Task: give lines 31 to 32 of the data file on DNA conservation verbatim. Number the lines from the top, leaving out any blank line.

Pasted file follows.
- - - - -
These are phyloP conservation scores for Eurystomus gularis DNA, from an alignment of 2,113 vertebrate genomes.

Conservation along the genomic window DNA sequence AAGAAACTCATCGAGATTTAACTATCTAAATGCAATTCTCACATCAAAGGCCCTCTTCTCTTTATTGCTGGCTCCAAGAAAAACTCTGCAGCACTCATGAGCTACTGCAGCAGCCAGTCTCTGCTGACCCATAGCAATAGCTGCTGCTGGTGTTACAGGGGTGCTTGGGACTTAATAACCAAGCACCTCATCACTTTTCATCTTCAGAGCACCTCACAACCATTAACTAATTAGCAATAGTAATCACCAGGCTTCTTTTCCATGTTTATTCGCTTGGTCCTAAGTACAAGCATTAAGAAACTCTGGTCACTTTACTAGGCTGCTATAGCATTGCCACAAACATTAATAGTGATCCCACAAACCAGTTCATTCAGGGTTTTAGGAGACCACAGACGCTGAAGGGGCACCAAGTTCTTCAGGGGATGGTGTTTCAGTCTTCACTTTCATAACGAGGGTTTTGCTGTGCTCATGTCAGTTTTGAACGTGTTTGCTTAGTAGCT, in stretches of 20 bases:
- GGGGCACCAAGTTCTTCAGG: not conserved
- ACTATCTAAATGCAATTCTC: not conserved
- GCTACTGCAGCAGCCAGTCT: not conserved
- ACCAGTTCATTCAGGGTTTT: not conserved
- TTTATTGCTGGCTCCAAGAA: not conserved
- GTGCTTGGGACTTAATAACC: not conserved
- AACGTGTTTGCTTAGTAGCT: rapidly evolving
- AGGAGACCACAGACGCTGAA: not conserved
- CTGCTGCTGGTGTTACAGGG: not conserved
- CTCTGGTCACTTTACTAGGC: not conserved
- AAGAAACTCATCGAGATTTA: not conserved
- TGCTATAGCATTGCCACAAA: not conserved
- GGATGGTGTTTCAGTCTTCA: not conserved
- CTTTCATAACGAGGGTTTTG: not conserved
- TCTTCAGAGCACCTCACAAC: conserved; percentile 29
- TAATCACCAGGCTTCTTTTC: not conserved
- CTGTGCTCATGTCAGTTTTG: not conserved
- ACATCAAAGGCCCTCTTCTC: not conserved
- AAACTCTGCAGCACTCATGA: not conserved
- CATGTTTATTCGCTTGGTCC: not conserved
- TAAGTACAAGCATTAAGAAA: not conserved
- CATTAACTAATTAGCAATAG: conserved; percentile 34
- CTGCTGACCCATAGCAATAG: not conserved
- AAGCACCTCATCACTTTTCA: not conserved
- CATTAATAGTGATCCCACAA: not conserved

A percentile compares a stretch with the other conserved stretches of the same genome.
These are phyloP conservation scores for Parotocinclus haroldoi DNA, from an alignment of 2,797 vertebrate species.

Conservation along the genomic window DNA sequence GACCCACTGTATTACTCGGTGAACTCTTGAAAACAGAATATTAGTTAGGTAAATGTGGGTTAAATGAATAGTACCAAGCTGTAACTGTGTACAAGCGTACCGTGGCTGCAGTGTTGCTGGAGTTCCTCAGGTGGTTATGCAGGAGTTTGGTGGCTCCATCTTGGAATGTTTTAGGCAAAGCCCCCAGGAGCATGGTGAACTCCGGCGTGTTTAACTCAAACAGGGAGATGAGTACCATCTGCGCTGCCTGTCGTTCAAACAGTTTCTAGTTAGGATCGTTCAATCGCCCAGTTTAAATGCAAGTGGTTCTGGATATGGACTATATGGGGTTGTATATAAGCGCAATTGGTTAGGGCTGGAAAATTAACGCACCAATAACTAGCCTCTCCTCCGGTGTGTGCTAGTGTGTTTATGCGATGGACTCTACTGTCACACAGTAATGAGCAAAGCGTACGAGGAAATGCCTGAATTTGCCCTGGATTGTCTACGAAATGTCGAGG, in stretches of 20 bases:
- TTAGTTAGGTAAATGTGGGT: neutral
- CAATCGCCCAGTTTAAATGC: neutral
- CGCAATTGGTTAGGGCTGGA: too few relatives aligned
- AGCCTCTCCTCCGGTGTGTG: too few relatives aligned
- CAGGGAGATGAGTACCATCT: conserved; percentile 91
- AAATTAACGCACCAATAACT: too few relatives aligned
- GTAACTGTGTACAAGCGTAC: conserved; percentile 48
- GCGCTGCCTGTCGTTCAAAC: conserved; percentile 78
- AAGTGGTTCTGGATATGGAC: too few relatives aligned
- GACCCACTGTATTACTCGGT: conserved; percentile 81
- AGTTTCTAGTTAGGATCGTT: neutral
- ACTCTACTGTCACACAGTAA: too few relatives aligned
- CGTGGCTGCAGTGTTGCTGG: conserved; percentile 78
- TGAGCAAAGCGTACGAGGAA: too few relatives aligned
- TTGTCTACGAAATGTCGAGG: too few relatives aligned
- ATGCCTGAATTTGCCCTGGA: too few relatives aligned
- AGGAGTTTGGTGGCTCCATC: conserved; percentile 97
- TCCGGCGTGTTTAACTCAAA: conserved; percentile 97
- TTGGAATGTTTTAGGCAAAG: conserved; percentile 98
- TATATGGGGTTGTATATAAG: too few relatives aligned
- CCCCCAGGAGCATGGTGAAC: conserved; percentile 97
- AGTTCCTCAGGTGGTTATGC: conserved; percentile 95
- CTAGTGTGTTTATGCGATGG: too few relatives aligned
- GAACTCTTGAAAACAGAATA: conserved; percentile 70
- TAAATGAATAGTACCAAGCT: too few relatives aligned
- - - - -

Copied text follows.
- TTAGTTAGGTAAATGTGGGT: neutral
- CAATCGCCCAGTTTAAATGC: neutral